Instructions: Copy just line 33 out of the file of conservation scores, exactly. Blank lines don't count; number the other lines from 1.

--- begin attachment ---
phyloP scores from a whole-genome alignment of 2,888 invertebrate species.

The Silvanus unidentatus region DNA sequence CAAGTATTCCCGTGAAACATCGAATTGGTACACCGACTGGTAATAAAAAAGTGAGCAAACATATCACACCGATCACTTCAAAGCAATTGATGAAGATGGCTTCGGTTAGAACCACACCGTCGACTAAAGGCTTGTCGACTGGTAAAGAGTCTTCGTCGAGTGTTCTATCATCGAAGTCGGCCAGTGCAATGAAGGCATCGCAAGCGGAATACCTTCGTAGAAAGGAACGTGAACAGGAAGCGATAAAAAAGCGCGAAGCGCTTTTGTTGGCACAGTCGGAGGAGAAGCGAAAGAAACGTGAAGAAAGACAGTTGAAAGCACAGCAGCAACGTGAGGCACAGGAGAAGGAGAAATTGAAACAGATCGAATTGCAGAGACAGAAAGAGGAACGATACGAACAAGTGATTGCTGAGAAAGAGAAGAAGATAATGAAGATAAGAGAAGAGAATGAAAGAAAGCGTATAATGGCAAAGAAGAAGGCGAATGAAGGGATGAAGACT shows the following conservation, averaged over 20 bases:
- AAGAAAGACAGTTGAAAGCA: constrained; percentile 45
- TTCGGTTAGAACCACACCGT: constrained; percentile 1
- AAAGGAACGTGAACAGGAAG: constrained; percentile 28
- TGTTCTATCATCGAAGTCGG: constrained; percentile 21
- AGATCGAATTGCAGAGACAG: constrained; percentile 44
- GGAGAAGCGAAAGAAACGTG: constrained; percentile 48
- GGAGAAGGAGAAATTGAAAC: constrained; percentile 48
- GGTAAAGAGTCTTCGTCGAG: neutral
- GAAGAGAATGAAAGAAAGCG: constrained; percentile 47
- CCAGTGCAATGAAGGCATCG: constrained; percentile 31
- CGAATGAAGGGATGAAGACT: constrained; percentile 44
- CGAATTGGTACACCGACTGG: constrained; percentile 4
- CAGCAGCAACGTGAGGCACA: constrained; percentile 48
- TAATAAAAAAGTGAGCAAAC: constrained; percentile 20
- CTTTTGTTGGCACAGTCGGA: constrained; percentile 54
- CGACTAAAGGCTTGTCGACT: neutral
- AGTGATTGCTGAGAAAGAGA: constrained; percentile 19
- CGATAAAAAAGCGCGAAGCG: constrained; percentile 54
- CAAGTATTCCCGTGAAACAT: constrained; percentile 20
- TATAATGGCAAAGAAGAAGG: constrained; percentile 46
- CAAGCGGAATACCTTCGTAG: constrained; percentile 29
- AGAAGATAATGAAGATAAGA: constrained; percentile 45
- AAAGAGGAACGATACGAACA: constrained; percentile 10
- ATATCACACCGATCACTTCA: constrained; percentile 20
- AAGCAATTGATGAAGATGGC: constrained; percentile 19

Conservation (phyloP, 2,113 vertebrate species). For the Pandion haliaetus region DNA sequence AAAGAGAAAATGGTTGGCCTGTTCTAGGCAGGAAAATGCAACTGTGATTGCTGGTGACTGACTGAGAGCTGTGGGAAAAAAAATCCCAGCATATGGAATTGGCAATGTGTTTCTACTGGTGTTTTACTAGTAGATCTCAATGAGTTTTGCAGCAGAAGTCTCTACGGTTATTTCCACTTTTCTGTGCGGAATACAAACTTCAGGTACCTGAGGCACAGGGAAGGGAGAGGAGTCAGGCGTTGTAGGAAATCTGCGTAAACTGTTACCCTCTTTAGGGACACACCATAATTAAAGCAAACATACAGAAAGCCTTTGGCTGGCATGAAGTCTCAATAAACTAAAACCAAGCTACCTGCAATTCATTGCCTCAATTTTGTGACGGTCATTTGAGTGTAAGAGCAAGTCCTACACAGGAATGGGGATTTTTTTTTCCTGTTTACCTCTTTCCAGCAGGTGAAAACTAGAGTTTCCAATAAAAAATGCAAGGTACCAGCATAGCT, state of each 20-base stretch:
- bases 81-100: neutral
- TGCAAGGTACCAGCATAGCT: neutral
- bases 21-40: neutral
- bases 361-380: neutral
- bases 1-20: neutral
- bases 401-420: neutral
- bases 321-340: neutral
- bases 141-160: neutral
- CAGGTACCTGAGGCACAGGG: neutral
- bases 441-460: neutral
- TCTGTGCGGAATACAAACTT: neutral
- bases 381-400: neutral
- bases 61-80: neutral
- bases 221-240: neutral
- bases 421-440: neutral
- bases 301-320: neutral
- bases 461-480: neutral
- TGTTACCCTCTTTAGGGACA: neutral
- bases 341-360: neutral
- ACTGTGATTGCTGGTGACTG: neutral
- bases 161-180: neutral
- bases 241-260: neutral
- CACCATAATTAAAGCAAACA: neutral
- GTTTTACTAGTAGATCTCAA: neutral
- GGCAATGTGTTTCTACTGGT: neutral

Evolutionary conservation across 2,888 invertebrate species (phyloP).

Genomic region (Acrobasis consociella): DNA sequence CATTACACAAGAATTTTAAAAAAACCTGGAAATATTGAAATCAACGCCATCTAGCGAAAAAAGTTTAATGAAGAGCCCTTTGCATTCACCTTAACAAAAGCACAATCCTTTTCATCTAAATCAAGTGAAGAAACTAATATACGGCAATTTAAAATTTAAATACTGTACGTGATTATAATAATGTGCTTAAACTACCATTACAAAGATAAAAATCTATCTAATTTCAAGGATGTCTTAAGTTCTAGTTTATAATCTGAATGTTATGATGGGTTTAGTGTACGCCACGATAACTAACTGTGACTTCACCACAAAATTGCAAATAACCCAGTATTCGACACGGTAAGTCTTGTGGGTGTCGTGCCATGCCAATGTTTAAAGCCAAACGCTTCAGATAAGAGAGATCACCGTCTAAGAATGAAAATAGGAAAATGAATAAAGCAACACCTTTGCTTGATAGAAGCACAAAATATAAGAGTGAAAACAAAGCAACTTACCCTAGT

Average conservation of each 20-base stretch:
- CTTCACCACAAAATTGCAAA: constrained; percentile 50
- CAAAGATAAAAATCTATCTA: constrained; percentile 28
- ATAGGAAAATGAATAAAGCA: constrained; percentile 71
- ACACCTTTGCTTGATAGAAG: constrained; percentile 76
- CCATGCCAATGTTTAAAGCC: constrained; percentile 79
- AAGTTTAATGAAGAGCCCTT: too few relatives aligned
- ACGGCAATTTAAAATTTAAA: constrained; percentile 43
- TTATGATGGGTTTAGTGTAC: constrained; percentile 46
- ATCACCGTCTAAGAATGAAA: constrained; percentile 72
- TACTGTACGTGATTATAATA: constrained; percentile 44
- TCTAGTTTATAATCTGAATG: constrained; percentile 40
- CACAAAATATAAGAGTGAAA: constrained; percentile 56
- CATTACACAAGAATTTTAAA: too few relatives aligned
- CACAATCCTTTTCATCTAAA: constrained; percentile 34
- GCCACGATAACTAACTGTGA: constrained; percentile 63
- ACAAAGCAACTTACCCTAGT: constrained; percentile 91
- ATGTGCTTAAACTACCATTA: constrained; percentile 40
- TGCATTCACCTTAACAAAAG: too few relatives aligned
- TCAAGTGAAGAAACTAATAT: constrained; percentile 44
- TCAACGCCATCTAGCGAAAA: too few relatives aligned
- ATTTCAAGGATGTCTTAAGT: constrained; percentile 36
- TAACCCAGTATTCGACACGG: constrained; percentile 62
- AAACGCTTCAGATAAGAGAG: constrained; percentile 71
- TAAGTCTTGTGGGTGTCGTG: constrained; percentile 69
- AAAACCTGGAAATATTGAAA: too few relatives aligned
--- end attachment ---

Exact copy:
- bases 1-20: neutral